Blog Reconfiguring Food Facilities in Response to COVID-19
May 06, 2020
Companies across all industries are dealing with unprecedented challenges as the coronavirus pandemic engulfs our nation, but the owners and operators of food facilities may be facing one of the most unique and difficult dilemmas in all of business.
The processing and distribution of food is an essential business. Our society depends on the food supply chain to operate consistently and efficiently. Should the flow of food from the farm to the consumer be interrupted or impeded, we will experience problems and issues rarely seen in the United States.
Unfortunately, COVID-19 is already having an impact on our food supply chain. Several major food processing facilities in multiple states have been forced to suspend their operations to stop the spread of the virus among their workforces. Because this is a first-ever challenge for the food industry, there are no rule books detailing how to deal with this situation and no prior examples to follow.
Food processing and distribution companies must begin to develop new strategies and processes that will allow them to operate at full production while ensuring the health and safety of their workforce.
As a company that focuses on the planning, design, construction and maintenance of food facilities, A M King recognizes the magnitude of this challenge. We also understand the industry’s requirement for smart and fast solutions for adapting existing facilities to align with the new procedures. In anticipation of forthcoming requests for assistance, we have a dedicated team of experts working to ensure food facility owners and operators have the resources, knowledge and capabilities to reconfigure their workspaces. The goal is to keep their businesses operating and their employees safe and healthy.
While our team recognizes that each food facility operates uniquely, we are focused on developing solutions in the following areas:
Separation is a proven preventer of the spread of COVID-19; however, separation in a food facility is difficult to accomplish. Separation must not only occur at workstations, but also in welfare areas such as the breakroom and locker rooms. While methods of separation must provide the necessary level of protection, they must also allow workers to perform critical tasks without being impeded.
Evaluation and review of operating processes
Every food facility has a proven process. From the point that raw materials enter a facility to final point of packaging and shipping, an operating food facility adheres to a set of processes that have proven to be successful. Adjusting these processes may now be required. Facility managers will evaluate how employees enter and exit, where they can work safely, and when they can work. These changes may result in new walls, more doors, relocation of equipment, and other modifications to allow a facility to operate efficiently, yet safely.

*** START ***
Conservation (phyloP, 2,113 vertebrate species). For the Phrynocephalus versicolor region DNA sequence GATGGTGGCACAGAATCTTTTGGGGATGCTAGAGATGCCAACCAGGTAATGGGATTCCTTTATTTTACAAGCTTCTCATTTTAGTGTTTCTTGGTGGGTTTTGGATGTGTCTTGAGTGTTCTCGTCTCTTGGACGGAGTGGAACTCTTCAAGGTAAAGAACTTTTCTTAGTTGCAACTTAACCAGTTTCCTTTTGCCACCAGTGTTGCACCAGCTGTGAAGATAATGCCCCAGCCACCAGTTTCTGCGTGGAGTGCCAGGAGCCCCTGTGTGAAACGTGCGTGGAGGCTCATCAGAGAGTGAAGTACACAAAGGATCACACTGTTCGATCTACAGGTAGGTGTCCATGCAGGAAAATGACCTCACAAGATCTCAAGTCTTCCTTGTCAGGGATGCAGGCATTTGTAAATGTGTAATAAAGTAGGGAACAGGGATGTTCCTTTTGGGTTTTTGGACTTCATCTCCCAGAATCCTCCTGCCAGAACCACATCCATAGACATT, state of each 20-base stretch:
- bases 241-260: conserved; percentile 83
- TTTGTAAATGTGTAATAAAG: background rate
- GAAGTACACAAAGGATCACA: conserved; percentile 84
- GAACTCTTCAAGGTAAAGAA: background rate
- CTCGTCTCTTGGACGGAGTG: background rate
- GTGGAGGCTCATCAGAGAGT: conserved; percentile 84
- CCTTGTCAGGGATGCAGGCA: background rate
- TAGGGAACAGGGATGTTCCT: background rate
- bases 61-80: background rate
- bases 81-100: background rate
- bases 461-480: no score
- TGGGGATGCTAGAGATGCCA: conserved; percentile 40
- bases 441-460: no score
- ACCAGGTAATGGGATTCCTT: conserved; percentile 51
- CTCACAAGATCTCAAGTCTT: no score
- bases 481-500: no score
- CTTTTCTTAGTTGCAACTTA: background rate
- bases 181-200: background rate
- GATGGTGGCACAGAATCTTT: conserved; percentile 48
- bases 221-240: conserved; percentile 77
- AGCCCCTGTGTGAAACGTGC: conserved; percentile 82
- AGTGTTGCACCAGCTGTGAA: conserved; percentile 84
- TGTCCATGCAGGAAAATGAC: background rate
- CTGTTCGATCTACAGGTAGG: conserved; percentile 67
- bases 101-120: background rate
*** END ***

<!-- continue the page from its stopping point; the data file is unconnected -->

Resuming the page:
Consideration of modified space planning
One key to preventing the spread of the virus is to provide distance between individuals. Facility managers will also need to consider how to allocate the proper amount of space for adequate distancing. Some facility managers may be able to accomplish this by more careful space planning of their existing footprint. Others may need to find ways to better manage space that is presently under-utilized or investigate the feasibility of expanding facility footprints to allow more square footage per person.
Greater usage of automation
While complete automation of many of the tasks required in a food processing or food distribution facility may not be achievable, there are typically aspects where automation can be implemented. Food facilities can conduct a feasibility analysis to determine where automation can be applied in a manner to alleviate interaction among employees. While the implementation of automation may be an expensive solution in the short term, the overall long-term benefits can be significant.
Practically every workplace throughout America will be changing how it operates and how it protects its employees. Food facilities, by necessity, will be on the forefront of those modifications. As they have done in the past, food processors and food distributors will introduce innovative solutions to manage through this crisis and keep the American food chain operating as efficiently and productively as before.
If you need assistance in learning how to reconfigure your facilities to ensure employees are working in a safe environment, contact us at email@example.com.